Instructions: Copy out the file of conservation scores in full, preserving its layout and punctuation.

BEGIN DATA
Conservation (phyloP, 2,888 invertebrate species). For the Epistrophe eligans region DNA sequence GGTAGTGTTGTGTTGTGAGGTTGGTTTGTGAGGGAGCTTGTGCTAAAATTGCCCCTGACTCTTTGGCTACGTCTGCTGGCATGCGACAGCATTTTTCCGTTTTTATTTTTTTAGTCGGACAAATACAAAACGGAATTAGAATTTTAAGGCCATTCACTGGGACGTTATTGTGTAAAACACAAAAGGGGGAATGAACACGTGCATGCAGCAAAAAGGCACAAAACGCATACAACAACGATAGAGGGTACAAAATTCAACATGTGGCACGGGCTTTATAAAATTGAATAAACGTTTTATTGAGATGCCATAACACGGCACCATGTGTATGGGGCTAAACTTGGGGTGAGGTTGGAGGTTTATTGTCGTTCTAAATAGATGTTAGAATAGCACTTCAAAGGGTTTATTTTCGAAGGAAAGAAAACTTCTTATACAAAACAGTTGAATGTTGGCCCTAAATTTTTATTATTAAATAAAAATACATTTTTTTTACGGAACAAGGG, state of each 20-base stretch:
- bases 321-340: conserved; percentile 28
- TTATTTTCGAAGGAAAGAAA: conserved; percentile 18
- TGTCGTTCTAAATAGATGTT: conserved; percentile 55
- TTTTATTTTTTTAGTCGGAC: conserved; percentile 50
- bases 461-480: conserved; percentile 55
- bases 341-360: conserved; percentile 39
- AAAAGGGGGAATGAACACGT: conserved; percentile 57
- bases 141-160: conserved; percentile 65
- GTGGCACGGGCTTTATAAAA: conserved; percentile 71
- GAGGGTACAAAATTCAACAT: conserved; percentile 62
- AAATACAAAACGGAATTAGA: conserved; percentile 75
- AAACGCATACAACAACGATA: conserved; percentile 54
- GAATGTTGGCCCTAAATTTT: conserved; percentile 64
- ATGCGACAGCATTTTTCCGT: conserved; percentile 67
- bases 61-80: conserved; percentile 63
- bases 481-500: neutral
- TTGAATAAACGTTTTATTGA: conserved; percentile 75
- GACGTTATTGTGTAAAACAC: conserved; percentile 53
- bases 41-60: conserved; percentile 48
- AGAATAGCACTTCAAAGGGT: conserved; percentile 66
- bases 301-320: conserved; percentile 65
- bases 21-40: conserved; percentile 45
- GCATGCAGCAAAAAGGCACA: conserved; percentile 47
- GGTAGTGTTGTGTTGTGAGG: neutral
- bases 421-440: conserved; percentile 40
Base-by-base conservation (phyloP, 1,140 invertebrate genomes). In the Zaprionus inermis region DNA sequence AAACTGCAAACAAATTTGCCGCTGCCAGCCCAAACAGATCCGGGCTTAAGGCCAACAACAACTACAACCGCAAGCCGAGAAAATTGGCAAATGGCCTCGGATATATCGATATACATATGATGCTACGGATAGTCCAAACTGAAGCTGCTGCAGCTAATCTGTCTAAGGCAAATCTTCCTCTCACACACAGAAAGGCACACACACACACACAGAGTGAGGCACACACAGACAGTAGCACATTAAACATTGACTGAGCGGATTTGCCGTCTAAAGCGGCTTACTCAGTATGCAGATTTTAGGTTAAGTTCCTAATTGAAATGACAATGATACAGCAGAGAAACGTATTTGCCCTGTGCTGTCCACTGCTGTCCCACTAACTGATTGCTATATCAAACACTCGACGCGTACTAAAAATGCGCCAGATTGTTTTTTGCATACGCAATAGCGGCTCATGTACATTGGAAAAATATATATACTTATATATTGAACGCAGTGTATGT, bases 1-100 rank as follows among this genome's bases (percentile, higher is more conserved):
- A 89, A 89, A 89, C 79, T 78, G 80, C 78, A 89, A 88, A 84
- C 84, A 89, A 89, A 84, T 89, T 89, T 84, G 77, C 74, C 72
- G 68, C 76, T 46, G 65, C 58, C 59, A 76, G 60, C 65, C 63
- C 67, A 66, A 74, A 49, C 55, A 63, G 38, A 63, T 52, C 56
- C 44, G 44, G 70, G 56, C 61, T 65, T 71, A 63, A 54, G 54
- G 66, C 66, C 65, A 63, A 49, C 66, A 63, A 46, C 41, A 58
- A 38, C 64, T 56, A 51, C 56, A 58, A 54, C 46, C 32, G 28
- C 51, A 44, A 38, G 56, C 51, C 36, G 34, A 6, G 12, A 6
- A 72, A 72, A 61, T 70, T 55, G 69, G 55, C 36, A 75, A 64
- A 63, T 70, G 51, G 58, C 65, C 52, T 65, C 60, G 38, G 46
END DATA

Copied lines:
Conservation (phyloP, 2,888 invertebrate species). For the Epistrophe eligans region DNA sequence GGTAGTGTTGTGTTGTGAGGTTGGTTTGTGAGGGAGCTTGTGCTAAAATTGCCCCTGACTCTTTGGCTACGTCTGCTGGCATGCGACAGCATTTTTCCGTTTTTATTTTTTTAGTCGGACAAATACAAAACGGAATTAGAATTTTAAGGCCATTCACTGGGACGTTATTGTGTAAAACACAAAAGGGGGAATGAACACGTGCATGCAGCAAAAAGGCACAAAACGCATACAACAACGATAGAGGGTACAAAATTCAACATGTGGCACGGGCTTTATAAAATTGAATAAACGTTTTATTGAGATGCCATAACACGGCACCATGTGTATGGGGCTAAACTTGGGGTGAGGTTGGAGGTTTATTGTCGTTCTAAATAGATGTTAGAATAGCACTTCAAAGGGTTTATTTTCGAAGGAAAGAAAACTTCTTATACAAAACAGTTGAATGTTGGCCCTAAATTTTTATTATTAAATAAAAATACATTTTTTTTACGGAACAAGGG, state of each 20-base stretch:
- bases 321-340: conserved; percentile 28
- TTATTTTCGAAGGAAAGAAA: conserved; percentile 18
- TGTCGTTCTAAATAGATGTT: conserved; percentile 55
- TTTTATTTTTTTAGTCGGAC: conserved; percentile 50
- bases 461-480: conserved; percentile 55
- bases 341-360: conserved; percentile 39
- AAAAGGGGGAATGAACACGT: conserved; percentile 57
- bases 141-160: conserved; percentile 65
- GTGGCACGGGCTTTATAAAA: conserved; percentile 71
- GAGGGTACAAAATTCAACAT: conserved; percentile 62
- AAATACAAAACGGAATTAGA: conserved; percentile 75
- AAACGCATACAACAACGATA: conserved; percentile 54
- GAATGTTGGCCCTAAATTTT: conserved; percentile 64
- ATGCGACAGCATTTTTCCGT: conserved; percentile 67
- bases 61-80: conserved; percentile 63
- bases 481-500: neutral
- TTGAATAAACGTTTTATTGA: conserved; percentile 75
- GACGTTATTGTGTAAAACAC: conserved; percentile 53
- bases 41-60: conserved; percentile 48
- AGAATAGCACTTCAAAGGGT: conserved; percentile 66
- bases 301-320: conserved; percentile 65
- bases 21-40: conserved; percentile 45
- GCATGCAGCAAAAAGGCACA: conserved; percentile 47
- GGTAGTGTTGTGTTGTGAGG: neutral
- bases 421-440: conserved; percentile 40
Base-by-base conservation (phyloP, 1,140 invertebrate genomes). In the Zaprionus inermis region DNA sequence AAACTGCAAACAAATTTGCCGCTGCCAGCCCAAACAGATCCGGGCTTAAGGCCAACAACAACTACAACCGCAAGCCGAGAAAATTGGCAAATGGCCTCGGATATATCGATATACATATGATGCTACGGATAGTCCAAACTGAAGCTGCTGCAGCTAATCTGTCTAAGGCAAATCTTCCTCTCACACACAGAAAGGCACACACACACACACAGAGTGAGGCACACACAGACAGTAGCACATTAAACATTGACTGAGCGGATTTGCCGTCTAAAGCGGCTTACTCAGTATGCAGATTTTAGGTTAAGTTCCTAATTGAAATGACAATGATACAGCAGAGAAACGTATTTGCCCTGTGCTGTCCACTGCTGTCCCACTAACTGATTGCTATATCAAACACTCGACGCGTACTAAAAATGCGCCAGATTGTTTTTTGCATACGCAATAGCGGCTCATGTACATTGGAAAAATATATATACTTATATATTGAACGCAGTGTATGT, bases 1-100 rank as follows among this genome's bases (percentile, higher is more conserved):
- A 89, A 89, A 89, C 79, T 78, G 80, C 78, A 89, A 88, A 84
- C 84, A 89, A 89, A 84, T 89, T 89, T 84, G 77, C 74, C 72
- G 68, C 76, T 46, G 65, C 58, C 59, A 76, G 60, C 65, C 63
- C 67, A 66, A 74, A 49, C 55, A 63, G 38, A 63, T 52, C 56
- C 44, G 44, G 70, G 56, C 61, T 65, T 71, A 63, A 54, G 54
- G 66, C 66, C 65, A 63, A 49, C 66, A 63, A 46, C 41, A 58
- A 38, C 64, T 56, A 51, C 56, A 58, A 54, C 46, C 32, G 28
- C 51, A 44, A 38, G 56, C 51, C 36, G 34, A 6, G 12, A 6
- A 72, A 72, A 61, T 70, T 55, G 69, G 55, C 36, A 75, A 64
- A 63, T 70, G 51, G 58, C 65, C 52, T 65, C 60, G 38, G 46